Startling new research from the Swinburne University of Technology has spelled out what could certainly become an excuse to drastically attack the ABC’s budget should the coalition be returned at the next election.
Although it is federal Liberal Party policy to sell the ABC, successive coalition governments have opted, instead, to kill the ABC through a “death by a thousand cuts” so that they can avoid the political fallout of completely ending a service with more than 80% public support.
But, if it wins another term, the coalition government will be handed an opportunity to severely undermine the ABC once again, thanks to the fact regional commercial television services will become unviable and are likely to close during the next term of government without a massive public subsidy.
Indeed, the fact the government has been ignoring the desperate pleas of the regional commercial industry for a response may indeed point to the possibility that the coalition is deliberately not addressing the issue until they have a new mandate after the next election.
The Swinburne report says:
Let us imagine that no action is taken to support the regional industry and that it becomes consistently unprofitable around 2024. The initial result would be the elimination of all local production and journalism, followed by growing difficulties in paying transmission and content costs.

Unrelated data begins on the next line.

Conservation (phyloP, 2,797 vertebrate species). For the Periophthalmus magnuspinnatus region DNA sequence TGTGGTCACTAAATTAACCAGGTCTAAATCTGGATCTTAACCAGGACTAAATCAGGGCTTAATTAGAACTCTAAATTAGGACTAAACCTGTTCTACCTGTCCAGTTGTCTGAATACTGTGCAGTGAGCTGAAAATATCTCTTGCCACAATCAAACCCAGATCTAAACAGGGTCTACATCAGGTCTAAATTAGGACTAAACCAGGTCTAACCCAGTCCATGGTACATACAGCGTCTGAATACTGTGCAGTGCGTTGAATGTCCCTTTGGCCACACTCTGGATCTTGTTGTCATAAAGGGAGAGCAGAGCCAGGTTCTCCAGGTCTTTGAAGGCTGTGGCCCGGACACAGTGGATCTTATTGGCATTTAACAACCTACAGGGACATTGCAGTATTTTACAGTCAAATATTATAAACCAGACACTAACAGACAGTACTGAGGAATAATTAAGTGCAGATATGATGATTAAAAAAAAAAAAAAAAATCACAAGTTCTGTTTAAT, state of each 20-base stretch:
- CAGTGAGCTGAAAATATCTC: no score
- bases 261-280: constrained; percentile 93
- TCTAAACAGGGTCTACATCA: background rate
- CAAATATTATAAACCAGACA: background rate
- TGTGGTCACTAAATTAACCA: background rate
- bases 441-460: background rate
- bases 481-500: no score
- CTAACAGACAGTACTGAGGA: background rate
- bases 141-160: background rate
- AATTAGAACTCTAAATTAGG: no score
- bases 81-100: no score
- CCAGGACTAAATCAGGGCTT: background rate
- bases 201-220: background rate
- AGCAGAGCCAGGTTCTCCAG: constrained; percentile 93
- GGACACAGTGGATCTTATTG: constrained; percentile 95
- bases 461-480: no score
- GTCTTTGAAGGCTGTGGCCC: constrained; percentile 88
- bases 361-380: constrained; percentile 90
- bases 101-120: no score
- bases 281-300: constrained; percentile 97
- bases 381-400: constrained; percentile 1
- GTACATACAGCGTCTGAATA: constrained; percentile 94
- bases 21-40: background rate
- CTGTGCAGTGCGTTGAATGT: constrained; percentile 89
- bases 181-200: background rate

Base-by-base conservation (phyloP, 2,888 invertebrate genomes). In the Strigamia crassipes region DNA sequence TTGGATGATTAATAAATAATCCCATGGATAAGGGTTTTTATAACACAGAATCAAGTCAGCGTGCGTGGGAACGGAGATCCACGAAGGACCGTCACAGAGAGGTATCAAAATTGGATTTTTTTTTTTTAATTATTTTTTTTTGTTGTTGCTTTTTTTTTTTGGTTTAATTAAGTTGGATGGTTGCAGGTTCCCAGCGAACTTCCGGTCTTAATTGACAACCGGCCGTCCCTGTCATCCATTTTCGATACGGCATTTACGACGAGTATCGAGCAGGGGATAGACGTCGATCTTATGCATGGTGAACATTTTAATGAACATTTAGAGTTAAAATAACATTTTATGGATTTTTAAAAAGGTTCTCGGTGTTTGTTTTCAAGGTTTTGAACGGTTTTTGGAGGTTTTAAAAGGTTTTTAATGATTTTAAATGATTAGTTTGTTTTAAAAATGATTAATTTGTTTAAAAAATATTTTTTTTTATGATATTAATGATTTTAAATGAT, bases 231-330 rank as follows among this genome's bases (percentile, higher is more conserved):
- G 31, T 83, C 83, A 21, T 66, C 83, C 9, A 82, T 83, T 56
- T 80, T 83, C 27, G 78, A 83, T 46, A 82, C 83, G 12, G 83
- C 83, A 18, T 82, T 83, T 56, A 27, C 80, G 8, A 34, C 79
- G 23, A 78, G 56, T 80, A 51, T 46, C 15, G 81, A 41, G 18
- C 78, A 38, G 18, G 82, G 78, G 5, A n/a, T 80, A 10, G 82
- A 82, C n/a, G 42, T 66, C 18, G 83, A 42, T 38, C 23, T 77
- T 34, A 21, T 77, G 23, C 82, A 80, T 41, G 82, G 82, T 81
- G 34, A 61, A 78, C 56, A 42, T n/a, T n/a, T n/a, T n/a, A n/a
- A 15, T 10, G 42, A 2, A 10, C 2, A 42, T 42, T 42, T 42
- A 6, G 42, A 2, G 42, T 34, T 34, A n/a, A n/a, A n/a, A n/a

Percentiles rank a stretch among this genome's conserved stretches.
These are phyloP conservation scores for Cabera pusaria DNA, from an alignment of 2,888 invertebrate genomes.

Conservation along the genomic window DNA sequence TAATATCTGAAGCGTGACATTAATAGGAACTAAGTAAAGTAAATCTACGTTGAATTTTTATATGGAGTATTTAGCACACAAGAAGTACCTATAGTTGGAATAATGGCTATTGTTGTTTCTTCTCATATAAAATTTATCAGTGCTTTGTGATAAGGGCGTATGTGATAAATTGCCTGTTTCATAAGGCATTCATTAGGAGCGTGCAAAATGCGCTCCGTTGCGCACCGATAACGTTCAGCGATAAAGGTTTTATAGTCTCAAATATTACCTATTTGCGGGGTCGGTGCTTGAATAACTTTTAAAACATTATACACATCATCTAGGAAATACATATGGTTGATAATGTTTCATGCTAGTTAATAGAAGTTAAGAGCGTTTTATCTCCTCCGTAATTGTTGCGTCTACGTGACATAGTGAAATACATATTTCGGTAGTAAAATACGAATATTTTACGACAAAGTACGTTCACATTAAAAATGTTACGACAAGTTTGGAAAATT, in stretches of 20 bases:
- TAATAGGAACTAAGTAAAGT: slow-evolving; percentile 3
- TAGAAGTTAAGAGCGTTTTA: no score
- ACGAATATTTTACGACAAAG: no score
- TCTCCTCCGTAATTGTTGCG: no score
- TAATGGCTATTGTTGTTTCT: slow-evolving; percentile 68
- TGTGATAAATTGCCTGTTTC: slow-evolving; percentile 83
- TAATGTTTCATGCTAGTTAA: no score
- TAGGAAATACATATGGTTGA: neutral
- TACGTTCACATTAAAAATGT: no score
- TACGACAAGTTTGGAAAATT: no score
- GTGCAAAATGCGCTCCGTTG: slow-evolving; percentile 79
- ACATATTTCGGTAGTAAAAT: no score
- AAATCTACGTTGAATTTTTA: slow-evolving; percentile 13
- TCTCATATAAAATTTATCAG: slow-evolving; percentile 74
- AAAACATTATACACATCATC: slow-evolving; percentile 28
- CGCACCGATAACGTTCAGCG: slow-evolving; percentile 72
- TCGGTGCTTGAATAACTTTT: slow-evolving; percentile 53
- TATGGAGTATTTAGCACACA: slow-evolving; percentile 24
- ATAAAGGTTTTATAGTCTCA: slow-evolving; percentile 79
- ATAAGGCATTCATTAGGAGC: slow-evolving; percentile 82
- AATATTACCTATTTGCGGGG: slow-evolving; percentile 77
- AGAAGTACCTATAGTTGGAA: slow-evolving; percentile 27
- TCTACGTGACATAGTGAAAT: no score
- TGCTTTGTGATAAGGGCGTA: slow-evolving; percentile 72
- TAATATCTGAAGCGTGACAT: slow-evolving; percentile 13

The report outlines the rapid death of regional commercial television by 2024, which has become unviable due to competition from video-on-demand services, and the streaming and catch-up services being offered by the three national commercial broadcasters online.
People are no longer forced to watch the local commercial TV stations to get the same (or better) content elsewhere.
The report says:
One conclusion, perhaps the most important, is that the Federal Government is highly exposed to any crisis on regional television broadcasting. The Government is no bystander, and has significant policy interests tied up in regional service delivery. The destabilisation of regional television will inevitably involve the Government in difficult tradeoffs about direct support for service delivery in regional Australia and the scope for structural reform.
The upshot is that within the next five years, regional commercial television will need an injection of at least $160m to keep operating.
At a time when the government will argue that we can’t afford to spend any more money on communications policy, the ABC’s shrinking budget may very well be cut to pay for it.
By 2026, this could amount to $160m per annum, and this quantum could be expected to increase as regional revenues continued to fall. This would expose the Federal Government to an open-ended financial commitment that might ultimately be comparable to running another SBS. There is a real risk that this rising cost would put pressure on other parts of the Communications portfolio, including national broadcaster budgets.
There is no fat left to cut from the ABC, and the government’s ongoing budget cutbacks since the election of Tony Abbott in 2013 have resulted in a swathe of service and programme losses.
Another $160m deduction, so as to bail out regional commercial television, might be just the excuse the coalition wants to see our ABC collapse entirely.
This handy document summarises the savage budget cuts endured by the ABC under the coalition.